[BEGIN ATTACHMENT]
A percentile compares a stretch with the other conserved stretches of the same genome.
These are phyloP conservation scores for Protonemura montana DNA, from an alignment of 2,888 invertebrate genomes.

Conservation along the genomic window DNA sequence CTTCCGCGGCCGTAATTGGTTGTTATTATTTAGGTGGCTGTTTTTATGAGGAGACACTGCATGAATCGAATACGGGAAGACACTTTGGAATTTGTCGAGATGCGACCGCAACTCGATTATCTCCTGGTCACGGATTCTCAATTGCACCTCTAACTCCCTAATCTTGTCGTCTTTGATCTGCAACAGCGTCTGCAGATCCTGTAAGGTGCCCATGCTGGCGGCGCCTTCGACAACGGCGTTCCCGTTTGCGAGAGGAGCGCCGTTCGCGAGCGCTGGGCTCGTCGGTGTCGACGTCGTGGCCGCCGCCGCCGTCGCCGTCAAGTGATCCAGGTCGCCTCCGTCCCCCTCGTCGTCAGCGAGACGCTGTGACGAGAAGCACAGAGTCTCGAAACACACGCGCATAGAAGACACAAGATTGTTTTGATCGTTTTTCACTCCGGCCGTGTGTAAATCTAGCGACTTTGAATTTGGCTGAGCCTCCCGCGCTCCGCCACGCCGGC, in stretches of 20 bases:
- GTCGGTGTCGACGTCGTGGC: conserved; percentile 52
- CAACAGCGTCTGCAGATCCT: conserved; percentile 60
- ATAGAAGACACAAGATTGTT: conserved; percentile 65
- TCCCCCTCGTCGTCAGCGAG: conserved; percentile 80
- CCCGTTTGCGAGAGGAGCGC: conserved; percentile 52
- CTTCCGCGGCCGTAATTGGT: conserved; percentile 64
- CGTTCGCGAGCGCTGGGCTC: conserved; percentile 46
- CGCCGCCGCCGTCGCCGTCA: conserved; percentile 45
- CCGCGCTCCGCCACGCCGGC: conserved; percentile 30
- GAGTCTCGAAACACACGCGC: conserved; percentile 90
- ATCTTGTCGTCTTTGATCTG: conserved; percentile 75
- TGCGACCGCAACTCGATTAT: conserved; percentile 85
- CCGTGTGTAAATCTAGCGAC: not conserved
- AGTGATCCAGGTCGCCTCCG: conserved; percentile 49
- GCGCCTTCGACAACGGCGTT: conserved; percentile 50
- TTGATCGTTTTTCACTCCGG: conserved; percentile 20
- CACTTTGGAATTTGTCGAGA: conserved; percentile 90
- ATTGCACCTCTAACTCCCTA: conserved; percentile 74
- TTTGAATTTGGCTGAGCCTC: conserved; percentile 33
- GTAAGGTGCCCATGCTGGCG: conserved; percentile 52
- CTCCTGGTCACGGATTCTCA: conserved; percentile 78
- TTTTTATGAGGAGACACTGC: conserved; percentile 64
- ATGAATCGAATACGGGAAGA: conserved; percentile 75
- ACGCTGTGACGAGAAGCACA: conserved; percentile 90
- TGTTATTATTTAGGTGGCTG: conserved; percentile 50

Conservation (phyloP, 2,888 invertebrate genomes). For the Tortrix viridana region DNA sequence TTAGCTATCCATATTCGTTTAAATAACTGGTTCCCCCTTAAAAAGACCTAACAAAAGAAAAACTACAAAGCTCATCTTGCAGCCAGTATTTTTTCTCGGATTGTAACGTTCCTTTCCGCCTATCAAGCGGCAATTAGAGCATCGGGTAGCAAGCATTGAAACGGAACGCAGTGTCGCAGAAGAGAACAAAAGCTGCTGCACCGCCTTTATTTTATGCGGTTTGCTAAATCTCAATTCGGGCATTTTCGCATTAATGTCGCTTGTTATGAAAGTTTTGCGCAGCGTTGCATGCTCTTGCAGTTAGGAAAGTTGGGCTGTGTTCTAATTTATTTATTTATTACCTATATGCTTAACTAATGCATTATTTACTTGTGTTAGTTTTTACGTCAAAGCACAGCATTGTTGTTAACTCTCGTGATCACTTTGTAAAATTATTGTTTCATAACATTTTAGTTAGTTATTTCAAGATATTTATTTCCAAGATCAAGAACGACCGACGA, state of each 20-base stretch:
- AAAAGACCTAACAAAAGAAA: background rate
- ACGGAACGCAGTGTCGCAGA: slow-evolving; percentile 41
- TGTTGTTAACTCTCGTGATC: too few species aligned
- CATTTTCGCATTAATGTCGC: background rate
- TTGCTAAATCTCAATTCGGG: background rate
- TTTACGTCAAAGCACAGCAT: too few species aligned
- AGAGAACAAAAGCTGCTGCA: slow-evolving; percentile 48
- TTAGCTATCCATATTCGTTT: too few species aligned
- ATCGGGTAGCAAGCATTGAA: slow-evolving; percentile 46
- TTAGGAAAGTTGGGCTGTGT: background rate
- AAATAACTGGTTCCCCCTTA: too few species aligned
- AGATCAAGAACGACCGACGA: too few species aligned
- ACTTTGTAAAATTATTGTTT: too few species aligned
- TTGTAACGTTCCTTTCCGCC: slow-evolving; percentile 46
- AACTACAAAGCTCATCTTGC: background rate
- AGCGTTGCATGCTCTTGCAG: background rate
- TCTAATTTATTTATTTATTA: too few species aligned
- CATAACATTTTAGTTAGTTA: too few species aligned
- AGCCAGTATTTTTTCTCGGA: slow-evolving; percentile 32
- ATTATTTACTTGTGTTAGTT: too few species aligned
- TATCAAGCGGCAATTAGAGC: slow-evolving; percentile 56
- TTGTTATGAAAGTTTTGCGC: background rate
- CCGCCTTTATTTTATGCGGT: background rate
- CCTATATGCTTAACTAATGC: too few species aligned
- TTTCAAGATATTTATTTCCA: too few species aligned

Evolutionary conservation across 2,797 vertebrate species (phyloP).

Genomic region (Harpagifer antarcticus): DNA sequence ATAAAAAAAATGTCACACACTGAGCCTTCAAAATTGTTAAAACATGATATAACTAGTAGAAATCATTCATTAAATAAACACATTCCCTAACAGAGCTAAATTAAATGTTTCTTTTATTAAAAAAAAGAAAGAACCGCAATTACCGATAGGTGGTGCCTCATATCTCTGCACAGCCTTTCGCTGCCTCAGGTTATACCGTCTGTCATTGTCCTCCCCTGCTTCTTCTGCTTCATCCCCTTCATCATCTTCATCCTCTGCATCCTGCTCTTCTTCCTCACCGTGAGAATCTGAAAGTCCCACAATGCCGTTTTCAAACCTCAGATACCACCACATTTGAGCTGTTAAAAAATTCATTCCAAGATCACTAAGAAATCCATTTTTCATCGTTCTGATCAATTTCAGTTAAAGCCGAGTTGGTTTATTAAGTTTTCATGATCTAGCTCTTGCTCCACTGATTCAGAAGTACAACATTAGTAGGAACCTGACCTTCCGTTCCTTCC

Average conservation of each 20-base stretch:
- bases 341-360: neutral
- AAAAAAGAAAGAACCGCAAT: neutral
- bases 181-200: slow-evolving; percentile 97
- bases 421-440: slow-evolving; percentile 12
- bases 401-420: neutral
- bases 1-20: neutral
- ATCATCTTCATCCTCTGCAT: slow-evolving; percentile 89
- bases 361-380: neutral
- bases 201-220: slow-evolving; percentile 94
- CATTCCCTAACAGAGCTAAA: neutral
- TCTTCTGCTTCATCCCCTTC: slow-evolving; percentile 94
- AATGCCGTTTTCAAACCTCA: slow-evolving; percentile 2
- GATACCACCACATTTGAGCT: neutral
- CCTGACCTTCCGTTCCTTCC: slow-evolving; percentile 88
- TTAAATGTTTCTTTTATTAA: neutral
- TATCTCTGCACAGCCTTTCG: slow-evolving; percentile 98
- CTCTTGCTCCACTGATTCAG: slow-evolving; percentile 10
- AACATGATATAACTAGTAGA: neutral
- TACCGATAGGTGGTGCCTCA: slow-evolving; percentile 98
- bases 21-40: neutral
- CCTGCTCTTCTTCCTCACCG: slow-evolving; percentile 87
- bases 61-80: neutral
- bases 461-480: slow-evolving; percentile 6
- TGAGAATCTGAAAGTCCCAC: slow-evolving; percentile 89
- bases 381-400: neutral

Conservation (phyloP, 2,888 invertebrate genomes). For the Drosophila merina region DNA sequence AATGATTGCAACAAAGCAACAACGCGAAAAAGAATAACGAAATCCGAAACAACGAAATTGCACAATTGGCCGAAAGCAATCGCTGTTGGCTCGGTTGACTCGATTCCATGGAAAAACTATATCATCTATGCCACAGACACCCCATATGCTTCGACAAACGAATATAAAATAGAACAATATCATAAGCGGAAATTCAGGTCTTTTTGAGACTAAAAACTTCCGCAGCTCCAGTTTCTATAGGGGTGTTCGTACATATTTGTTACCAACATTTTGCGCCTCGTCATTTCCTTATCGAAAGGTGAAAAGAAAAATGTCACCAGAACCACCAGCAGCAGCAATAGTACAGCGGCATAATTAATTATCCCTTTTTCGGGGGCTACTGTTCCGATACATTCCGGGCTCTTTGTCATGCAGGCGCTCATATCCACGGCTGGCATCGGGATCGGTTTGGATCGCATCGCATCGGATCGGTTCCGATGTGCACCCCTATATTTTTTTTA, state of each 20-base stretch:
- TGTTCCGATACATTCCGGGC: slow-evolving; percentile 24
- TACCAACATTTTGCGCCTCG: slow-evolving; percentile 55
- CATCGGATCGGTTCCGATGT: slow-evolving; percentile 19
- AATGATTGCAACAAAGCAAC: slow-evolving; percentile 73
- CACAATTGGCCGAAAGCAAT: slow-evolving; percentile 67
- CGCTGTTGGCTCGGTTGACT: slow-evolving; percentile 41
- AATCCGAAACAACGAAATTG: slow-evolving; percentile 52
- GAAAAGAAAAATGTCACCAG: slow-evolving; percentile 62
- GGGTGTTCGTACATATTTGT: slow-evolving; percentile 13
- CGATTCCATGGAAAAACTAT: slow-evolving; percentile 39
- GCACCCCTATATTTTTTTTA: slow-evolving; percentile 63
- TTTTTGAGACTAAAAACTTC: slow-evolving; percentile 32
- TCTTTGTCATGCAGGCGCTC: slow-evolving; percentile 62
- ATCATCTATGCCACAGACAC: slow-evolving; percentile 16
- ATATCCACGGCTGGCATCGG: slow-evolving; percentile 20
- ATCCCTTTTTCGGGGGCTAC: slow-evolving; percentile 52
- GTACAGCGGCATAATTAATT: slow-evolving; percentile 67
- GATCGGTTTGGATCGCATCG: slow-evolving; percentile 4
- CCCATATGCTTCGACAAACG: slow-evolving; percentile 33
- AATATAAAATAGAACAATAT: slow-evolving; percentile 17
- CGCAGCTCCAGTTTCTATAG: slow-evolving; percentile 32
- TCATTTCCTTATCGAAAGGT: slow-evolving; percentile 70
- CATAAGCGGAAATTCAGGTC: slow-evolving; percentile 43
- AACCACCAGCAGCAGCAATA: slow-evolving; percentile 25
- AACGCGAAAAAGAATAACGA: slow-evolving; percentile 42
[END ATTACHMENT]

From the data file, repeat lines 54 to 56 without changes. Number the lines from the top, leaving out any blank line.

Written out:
- TTTCAAGATATTTATTTCCA: too few species aligned

Evolutionary conservation across 2,797 vertebrate species (phyloP).

Genomic region (Harpagifer antarcticus): DNA sequence ATAAAAAAAATGTCACACACTGAGCCTTCAAAATTGTTAAAACATGATATAACTAGTAGAAATCATTCATTAAATAAACACATTCCCTAACAGAGCTAAATTAAATGTTTCTTTTATTAAAAAAAAGAAAGAACCGCAATTACCGATAGGTGGTGCCTCATATCTCTGCACAGCCTTTCGCTGCCTCAGGTTATACCGTCTGTCATTGTCCTCCCCTGCTTCTTCTGCTTCATCCCCTTCATCATCTTCATCCTCTGCATCCTGCTCTTCTTCCTCACCGTGAGAATCTGAAAGTCCCACAATGCCGTTTTCAAACCTCAGATACCACCACATTTGAGCTGTTAAAAAATTCATTCCAAGATCACTAAGAAATCCATTTTTCATCGTTCTGATCAATTTCAGTTAAAGCCGAGTTGGTTTATTAAGTTTTCATGATCTAGCTCTTGCTCCACTGATTCAGAAGTACAACATTAGTAGGAACCTGACCTTCCGTTCCTTCC